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Amazon's U.S. Domination Is the Best Thing to Happen to Delivery Startups

Amazon's delivery speeds will push traditional retailers to step up their game.

Jason Del Rey has been a business journalist for 15 years and has covered Amazon, Walmart, and the e-commerce industry for the last decade. He was a senior correspondent at Vox.

It might sound counterintuitive, but Amazon is going to make one or two delivery startups very, very successful.

The e-commerce giant continues to dominate online shopping in the U.S., with its third-quarter earnings results showing its North American retail business is growing more than twice as fast as the industry average. A huge part of this success can be attributed to Amazon’s investments in delivery speed, which is just two days on millions of products and same-day or faster on a sizable catalogue in more than a dozen major U.S. cities.

To stay alive or thrive, traditional retailers are going to have to attempt to eventually match this delivery prowess, and only a handful have the logistical know-how to even come close.

Enter Deliv, Postmates and Uber, all private companies competing to be the outsourced delivery operation for a wide set of big retailers. Each of the three have its own approach, and there’s probably not room for all of them when it comes to servicing big retail companies. But the opportunity is there for at least one to be the ally retailers turn to as Amazon continues to eat up market share.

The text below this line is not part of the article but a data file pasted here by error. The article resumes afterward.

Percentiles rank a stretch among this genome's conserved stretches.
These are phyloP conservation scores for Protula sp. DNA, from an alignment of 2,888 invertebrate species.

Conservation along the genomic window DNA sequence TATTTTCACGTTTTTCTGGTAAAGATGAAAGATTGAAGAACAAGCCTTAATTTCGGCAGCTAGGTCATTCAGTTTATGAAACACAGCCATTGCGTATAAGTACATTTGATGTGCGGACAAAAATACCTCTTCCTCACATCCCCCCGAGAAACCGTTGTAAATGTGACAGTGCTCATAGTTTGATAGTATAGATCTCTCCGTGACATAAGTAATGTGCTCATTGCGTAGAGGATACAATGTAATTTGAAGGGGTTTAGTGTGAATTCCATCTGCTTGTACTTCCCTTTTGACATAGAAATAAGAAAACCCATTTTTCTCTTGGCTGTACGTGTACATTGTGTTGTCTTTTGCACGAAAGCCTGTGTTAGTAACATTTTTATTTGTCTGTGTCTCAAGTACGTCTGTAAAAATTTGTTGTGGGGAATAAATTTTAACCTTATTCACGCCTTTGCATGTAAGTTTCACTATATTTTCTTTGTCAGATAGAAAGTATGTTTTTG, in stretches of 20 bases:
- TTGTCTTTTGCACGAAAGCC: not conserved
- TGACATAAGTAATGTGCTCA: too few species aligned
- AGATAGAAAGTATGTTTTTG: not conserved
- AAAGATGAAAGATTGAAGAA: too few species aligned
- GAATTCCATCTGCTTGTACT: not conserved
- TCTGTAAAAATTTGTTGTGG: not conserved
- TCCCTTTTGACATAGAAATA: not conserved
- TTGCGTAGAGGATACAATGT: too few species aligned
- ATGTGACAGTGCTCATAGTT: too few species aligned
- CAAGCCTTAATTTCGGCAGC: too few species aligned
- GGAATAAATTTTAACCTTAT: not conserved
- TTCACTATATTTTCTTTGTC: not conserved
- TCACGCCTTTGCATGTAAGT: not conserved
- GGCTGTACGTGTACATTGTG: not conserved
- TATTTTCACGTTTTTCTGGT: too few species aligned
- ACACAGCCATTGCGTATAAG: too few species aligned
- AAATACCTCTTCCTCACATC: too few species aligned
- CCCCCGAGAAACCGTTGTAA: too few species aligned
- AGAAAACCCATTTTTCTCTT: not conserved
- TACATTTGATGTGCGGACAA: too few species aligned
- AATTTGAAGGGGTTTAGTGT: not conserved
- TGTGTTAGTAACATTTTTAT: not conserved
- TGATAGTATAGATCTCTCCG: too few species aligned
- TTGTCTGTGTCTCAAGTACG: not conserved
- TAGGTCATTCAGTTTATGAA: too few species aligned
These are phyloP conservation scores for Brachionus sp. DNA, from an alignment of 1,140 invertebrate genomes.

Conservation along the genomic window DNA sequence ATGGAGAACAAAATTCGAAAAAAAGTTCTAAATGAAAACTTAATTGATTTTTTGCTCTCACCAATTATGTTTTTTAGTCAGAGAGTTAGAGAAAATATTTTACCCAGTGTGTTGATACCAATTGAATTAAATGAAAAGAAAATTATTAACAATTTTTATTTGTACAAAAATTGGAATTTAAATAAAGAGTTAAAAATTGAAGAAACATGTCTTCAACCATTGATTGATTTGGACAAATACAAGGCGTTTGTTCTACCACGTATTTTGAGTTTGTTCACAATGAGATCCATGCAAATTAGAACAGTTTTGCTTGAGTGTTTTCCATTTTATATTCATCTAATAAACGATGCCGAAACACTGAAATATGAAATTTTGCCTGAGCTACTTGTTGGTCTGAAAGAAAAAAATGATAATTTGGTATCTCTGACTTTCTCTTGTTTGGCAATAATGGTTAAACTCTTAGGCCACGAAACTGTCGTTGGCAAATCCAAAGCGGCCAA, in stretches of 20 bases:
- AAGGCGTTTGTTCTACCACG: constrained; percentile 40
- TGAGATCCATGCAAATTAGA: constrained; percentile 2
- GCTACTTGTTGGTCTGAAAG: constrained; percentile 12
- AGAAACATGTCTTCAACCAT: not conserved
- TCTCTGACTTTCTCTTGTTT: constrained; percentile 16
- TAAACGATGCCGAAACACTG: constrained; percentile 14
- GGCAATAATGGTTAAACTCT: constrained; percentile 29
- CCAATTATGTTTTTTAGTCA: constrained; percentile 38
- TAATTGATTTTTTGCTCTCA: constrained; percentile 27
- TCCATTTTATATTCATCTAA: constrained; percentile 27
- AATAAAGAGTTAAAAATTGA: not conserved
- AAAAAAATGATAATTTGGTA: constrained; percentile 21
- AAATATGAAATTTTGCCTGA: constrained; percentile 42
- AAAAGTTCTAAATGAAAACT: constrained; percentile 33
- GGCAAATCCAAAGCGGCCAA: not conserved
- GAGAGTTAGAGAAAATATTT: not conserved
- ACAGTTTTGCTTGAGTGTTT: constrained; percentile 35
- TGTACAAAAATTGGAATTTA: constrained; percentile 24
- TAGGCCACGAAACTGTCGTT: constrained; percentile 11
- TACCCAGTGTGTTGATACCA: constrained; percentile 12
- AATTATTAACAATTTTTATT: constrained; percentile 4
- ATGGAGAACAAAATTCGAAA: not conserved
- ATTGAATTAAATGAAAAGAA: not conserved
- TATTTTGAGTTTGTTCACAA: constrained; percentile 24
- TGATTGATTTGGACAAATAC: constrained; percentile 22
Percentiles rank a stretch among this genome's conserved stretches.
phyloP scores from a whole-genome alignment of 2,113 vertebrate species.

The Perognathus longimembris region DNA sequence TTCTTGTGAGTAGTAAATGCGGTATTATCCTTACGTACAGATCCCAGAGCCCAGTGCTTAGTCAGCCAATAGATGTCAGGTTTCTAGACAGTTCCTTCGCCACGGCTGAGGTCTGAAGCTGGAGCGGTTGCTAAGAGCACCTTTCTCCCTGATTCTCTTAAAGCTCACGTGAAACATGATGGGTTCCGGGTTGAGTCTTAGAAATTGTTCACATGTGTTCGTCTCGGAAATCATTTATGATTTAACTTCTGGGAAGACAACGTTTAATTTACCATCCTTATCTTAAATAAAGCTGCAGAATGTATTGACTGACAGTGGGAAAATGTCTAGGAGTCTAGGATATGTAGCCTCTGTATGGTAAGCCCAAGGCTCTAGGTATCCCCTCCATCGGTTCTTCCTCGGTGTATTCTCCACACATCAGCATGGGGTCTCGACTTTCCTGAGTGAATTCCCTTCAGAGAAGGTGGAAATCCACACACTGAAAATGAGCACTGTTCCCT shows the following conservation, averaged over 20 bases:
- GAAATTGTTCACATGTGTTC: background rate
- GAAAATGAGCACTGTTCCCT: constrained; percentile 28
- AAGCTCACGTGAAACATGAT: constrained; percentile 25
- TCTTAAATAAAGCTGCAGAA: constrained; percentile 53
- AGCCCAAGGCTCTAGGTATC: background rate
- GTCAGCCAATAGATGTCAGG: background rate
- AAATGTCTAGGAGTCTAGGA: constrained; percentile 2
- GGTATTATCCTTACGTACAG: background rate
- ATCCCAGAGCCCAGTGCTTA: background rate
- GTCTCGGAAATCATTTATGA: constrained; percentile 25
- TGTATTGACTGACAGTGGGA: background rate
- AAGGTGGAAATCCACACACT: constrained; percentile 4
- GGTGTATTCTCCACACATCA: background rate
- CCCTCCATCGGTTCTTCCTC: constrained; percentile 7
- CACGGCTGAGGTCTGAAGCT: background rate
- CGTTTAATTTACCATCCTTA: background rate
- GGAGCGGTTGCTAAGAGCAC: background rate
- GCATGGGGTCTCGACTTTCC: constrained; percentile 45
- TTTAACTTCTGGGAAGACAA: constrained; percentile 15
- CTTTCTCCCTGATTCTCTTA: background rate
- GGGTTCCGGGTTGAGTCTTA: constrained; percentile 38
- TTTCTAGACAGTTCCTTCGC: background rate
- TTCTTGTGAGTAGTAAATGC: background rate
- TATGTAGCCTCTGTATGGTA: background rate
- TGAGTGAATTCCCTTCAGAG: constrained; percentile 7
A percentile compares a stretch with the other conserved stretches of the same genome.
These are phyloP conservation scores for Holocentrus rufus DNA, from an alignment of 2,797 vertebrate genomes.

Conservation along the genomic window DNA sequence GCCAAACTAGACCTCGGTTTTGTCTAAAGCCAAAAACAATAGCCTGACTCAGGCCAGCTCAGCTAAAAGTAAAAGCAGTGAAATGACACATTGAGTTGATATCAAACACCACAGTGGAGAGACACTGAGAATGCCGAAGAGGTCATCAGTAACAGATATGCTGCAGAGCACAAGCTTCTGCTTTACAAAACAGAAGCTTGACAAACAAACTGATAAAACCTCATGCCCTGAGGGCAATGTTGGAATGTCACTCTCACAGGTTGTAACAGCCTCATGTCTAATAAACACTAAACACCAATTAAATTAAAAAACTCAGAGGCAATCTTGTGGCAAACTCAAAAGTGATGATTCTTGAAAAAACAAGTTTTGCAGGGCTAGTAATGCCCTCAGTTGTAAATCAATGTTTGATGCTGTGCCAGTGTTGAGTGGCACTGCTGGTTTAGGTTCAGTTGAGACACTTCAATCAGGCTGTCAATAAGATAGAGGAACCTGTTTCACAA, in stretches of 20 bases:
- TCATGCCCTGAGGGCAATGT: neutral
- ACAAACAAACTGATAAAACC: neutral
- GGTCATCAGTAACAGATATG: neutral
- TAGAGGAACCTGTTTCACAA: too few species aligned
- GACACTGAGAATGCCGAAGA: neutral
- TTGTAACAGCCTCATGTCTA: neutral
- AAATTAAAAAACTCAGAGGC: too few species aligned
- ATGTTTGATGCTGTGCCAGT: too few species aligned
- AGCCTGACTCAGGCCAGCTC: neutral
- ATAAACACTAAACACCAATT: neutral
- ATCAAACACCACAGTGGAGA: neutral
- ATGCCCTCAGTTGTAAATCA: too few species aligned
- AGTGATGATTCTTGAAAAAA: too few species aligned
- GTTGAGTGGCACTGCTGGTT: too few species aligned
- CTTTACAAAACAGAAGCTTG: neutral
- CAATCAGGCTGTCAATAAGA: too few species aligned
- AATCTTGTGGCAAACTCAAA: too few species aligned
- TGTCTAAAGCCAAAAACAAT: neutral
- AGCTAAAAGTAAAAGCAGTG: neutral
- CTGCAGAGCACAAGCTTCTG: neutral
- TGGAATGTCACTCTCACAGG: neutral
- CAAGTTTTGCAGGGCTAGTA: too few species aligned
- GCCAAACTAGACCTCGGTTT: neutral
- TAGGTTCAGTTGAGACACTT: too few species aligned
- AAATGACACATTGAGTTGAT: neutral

Deliv is the only one of the bunch that isn’t a consumer brand and doesn’t insert itself in the relationship between the retailer and the customer. And that, CEO Daphne Carmeli believes, is huge in winning business.

“I’m never going to compete with anyone leveraging my service,” she said in a recent interview. “I’m the safest bet.”

The company integrates its technology into the back end of retailers’ online shops, and it employs a network of drivers that deliver packages on behalf of retailers from malls and stores to customer doors. Since launching in 2013, it has signed up big names including Macy’s, Bloomingdale’s, Foot Locker and, most recently, Express.

The challenge for Deliv is twofold: These enterprise integrations can take a long, long time, which can be tough from a cash-flow perspective for a venture-backed startup. And while same-day delivery for clothing may be a normal expectation a couple of years out, it’s not super popular yet, meaning the volume of products moving through Deliv’s network has a way to go. In the interim, Deliv has taken on some smaller retail partners that help increase volume.

Postmates has taken a different approach. Until recently, it was mainly known as an app to order food from local restaurants and stores. Food deliveries are probably the most common type of same-day delivery, meaning Postmates has been able to build up volume and geographic coverage thanks to the frequency of these transactions.

This year, though, it has landed several big retail partners, including Apple and Walgreens, in addition to deals with big food-and-drink establishments Starbucks and Chipotle. It is now a known, credible brand in the retail world, which means it is a dangerous player in this space.

Then there’s Uber, the ride-hailing giant that just announced some package-delivery partnerships of its own. The sheer number of cars it has on the road alone make it a player in this space, but industry observers were surprised that its partnership announcement didn’t include any big fashion brands or retailers, as Re/code reported it had been working on. It’s not clear whether more announcements are coming soon or whether some deals fell apart.

Either way, it would be surprising if Uber doesn’t get aggressive in trying to help retailers compete with Amazon, too — either through its own efforts, or perhaps through an acquisition of one of the above.

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